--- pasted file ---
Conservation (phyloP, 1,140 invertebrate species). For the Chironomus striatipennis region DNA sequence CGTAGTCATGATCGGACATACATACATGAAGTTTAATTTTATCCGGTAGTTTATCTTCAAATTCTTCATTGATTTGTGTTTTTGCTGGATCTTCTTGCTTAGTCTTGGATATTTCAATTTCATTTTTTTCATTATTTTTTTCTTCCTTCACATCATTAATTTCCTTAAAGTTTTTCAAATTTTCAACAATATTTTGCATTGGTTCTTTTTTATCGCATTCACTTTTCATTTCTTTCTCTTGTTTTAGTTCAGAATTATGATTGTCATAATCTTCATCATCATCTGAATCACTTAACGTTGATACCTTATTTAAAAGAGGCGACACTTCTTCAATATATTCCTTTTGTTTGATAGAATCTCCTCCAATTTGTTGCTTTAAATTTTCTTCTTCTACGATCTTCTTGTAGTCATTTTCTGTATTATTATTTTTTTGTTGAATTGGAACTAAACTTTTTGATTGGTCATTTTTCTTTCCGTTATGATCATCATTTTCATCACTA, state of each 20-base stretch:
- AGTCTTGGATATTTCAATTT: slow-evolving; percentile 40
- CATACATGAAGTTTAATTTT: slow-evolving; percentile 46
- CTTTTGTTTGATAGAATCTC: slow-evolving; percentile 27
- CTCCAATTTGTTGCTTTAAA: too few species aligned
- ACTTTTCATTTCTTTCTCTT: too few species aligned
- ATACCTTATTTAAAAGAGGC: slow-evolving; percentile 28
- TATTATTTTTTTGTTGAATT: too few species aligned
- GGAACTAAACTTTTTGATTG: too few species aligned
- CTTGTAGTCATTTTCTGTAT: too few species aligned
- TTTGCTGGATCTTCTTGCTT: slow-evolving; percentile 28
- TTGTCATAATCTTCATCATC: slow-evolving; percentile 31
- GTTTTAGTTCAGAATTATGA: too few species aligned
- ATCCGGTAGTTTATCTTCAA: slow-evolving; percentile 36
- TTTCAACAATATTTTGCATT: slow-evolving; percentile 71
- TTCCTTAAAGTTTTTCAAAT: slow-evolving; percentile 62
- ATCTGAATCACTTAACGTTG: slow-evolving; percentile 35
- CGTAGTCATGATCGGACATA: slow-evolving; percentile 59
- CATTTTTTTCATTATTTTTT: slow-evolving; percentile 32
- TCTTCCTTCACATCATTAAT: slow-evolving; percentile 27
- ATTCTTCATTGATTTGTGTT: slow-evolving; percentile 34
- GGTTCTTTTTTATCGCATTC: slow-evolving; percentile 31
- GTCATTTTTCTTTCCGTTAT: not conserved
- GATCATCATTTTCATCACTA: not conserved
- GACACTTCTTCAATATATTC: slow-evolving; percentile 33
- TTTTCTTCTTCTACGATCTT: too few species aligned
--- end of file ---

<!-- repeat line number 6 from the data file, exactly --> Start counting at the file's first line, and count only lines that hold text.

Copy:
- ACTTTTCATTTCTTTCTCTT: too few species aligned